Fundamental research and clinical studies

Funded projects

Regulatable chondroitinase gene delivery for acute and chronic SCI

Joost Verhaagen, Netherlands Institute for Neuroscience Regulatable chondroitinase gene delivery for acute and chronic SCI

A Novel Non-Invasive Approach for Regaining Self-Assisted Standing

Kei Masani and Dimitry Sayenko, Toronto Rehabilitation Institut A Novel Non-Invasive Approach for Regaining Self-Assisted Standing

Sulfaphenazole as a promising neuroprotective therapy to improve motor and autonomic systems

Christopher West and David Granville, University British Columbia Sulfaphenazole as a promising neuroprotective therapy to improve motor and autonomic systems

Neural modulation to enhance functional recovery

Yoshio Takashima, Universität Kalifornien Neural modulation to enhance functional recovery

The impact of spinal cord perfusion deficits and hypoxia on recovery

Maryam Seif, University of Zurich, Balgrist The impact of spinal cord perfusion deficits and hypoxia on recovery

Developmental genes for molecularly directed corticospinal circuit repair

Vibhu Sahni and Victoria Abraira, Weill Cornell Medicine, Burke Neurological Institute Developmental genes for molecularly directed corticospinal circuit repair

Many ways to achieve our goal

Key areas of research

Secondary damage (protection of intact cells)
A spinal cord injury is followed by a massive breakdown of neuronal and supporting cells (known as glial cells) around the site of injury. This area of research aims to prevent the secondary damage and therefore preserve more functions for those affected.

Spinal cord injury is accompanied by the release of substances that block the renewed growth of nerves. The aim is to find, analyse and eliminate these substances known as natural growth inhibitors. In the last few years major advancements have been made in this area of research. Additionally it is important to understand the mechanisms underlying the reorganization of the spinal circuitry and interconnections.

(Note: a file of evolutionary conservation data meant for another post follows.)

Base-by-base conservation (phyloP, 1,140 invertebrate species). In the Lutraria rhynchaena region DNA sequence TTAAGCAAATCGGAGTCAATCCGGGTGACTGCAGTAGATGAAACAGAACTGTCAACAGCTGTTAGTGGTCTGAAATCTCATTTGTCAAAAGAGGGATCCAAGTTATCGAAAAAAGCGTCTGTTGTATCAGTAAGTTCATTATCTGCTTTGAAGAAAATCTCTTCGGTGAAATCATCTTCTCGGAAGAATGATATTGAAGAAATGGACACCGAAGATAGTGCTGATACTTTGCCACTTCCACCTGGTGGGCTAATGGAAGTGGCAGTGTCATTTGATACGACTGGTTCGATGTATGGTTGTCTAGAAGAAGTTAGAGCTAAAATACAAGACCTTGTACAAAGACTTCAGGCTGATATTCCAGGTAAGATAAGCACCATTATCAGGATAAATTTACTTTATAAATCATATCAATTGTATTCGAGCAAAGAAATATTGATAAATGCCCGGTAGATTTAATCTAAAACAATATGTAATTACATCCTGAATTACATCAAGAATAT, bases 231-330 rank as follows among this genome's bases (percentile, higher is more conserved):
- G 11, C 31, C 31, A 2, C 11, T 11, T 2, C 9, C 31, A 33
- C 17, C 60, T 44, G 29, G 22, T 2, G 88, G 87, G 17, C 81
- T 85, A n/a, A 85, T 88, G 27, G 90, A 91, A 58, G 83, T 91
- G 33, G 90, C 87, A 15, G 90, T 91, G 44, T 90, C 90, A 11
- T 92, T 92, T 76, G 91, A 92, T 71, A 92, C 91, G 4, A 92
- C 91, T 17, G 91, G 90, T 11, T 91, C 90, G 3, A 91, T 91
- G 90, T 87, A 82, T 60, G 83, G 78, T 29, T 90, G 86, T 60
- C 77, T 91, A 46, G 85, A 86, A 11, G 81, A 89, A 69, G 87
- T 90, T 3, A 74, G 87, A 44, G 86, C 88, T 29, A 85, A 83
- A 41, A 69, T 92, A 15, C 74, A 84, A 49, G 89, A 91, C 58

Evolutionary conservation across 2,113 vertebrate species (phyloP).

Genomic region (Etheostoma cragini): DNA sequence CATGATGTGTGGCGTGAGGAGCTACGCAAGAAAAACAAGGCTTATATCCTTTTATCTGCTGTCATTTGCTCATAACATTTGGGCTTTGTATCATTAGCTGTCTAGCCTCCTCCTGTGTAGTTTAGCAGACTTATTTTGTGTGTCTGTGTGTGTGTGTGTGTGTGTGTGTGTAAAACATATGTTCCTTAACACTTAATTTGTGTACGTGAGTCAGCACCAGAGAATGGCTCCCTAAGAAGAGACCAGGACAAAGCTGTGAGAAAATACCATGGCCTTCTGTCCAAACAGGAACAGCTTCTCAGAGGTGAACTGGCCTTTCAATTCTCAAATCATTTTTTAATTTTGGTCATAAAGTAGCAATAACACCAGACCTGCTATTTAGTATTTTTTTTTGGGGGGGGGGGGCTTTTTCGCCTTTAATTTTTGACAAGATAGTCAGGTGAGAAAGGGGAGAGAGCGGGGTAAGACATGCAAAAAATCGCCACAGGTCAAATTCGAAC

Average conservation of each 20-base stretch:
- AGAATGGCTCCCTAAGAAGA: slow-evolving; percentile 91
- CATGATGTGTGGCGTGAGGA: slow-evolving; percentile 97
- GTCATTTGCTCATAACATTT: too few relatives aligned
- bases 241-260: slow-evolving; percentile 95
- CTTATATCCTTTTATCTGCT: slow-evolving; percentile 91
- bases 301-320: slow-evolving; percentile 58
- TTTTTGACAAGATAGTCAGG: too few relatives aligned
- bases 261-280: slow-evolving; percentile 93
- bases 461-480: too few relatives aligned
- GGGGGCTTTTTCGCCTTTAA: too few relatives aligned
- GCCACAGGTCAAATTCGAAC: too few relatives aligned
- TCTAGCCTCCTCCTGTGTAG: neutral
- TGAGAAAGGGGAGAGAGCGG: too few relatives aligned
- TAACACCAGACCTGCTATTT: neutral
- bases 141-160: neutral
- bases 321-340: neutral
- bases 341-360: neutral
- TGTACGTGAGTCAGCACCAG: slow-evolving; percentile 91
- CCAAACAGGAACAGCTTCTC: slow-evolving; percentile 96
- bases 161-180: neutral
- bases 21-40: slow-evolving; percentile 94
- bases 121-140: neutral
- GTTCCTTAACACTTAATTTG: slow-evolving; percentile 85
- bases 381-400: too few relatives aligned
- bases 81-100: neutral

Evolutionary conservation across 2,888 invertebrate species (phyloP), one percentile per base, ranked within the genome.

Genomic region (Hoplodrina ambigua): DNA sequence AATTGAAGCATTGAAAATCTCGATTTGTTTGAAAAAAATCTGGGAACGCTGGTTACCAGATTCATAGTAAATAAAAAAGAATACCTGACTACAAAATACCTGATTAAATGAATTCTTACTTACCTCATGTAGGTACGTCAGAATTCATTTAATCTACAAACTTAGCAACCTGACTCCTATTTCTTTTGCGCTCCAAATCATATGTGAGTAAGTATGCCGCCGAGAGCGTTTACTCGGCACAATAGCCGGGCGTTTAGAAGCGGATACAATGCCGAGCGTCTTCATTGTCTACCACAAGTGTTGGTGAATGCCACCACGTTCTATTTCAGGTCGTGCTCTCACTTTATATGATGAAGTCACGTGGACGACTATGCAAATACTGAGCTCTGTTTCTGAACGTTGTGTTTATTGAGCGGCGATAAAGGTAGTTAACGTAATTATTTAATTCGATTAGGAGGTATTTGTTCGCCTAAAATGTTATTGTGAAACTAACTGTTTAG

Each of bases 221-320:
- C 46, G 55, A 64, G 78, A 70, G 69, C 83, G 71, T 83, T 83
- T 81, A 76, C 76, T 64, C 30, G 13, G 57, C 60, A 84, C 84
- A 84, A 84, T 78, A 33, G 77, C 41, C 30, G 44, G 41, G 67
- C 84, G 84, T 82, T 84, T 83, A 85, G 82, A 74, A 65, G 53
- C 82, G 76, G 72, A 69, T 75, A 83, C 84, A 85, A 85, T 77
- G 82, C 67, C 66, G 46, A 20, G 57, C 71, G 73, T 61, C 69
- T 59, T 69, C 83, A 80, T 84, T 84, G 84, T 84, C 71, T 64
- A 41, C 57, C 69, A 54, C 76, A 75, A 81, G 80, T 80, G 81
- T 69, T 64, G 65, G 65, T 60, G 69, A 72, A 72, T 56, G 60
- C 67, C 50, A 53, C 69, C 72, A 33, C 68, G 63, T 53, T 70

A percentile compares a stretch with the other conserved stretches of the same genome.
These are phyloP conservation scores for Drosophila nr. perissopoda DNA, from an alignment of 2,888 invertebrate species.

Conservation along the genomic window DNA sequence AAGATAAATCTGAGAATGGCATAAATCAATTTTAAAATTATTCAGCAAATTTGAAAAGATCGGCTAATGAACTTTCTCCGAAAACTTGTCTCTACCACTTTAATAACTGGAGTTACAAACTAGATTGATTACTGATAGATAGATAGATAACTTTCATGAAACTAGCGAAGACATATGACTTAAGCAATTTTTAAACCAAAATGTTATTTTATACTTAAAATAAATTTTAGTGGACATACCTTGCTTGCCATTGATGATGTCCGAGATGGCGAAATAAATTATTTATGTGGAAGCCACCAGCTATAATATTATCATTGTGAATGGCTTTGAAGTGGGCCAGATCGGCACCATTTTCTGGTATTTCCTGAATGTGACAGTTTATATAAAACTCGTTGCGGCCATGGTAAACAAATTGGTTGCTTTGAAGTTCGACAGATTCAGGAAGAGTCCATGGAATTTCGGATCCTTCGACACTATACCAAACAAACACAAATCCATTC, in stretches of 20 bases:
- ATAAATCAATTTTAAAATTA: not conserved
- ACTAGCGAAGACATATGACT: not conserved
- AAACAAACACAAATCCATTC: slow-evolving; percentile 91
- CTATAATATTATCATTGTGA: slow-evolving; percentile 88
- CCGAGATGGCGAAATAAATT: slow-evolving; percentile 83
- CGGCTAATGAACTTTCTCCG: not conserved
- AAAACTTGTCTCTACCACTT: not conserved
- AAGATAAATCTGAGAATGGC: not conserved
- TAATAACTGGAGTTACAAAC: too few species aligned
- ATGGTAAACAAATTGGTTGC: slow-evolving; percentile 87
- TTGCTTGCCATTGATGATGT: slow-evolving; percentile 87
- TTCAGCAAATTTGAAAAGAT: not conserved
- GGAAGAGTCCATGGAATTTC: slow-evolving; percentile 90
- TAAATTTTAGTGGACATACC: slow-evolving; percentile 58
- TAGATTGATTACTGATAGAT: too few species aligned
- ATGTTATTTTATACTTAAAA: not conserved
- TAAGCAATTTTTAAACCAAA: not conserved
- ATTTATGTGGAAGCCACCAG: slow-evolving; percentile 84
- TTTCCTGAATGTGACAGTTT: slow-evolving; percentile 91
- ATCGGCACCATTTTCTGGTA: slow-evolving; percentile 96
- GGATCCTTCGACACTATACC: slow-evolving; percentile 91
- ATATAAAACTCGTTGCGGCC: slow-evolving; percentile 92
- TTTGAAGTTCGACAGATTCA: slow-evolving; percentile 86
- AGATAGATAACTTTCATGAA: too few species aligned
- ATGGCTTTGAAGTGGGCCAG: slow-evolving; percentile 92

When an adult nerve fibre in the central nervous system is completely severed, its ability to regrow is very restricted. Wings for Life funds projects that searching for ways to stimulate nerves to regenerate and regrow.

Neural reconstruction
This area of research aims to replace destroyed tissue by the transplantation of cells and/or biomaterials. Very promising approaches focus on the use of stem cells or prosthetic biomaterials to repair injured spinal cord tissue.

Remyelination (insulation of nerve fibres)
Injured nerve fibres lose their protective cover, known as the myelin sheath. Like an electric wire that loses its insulation, the demyelinated nerve fibres lose their ability to properly transmit signals. Wings for Life supports research that aims to restore this protective sheath (remyelination) and to improve nerve cell function.

A number of preclinical studies report positive results, like enhanced growth of nerve fibres and a better behavioral outcome. However, we currently lack imaging techniques to monitor the changes in the spinal cord tissue in vivo. This fact makes it difficult to elucidate the underlying mechanisms and to compare the results. Wings for Life is doing pioneering work in this field by funding studies aiming to develop better in vivo imaging techniques.

Rehabilitation/Compensatory treatment
Research projects in this area are not focused on direct restoration of the injured nervous system, but on the improvement of the functional deficits and thus improving the affected individual's quality of life, such as bladder function and the treatment of neuropathic pain, and at developing new rehabilitation methods, to name but a few examples.

About animal research, their need and guidelines
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Please find explanations to technical terms in our glossary.

Calendar of events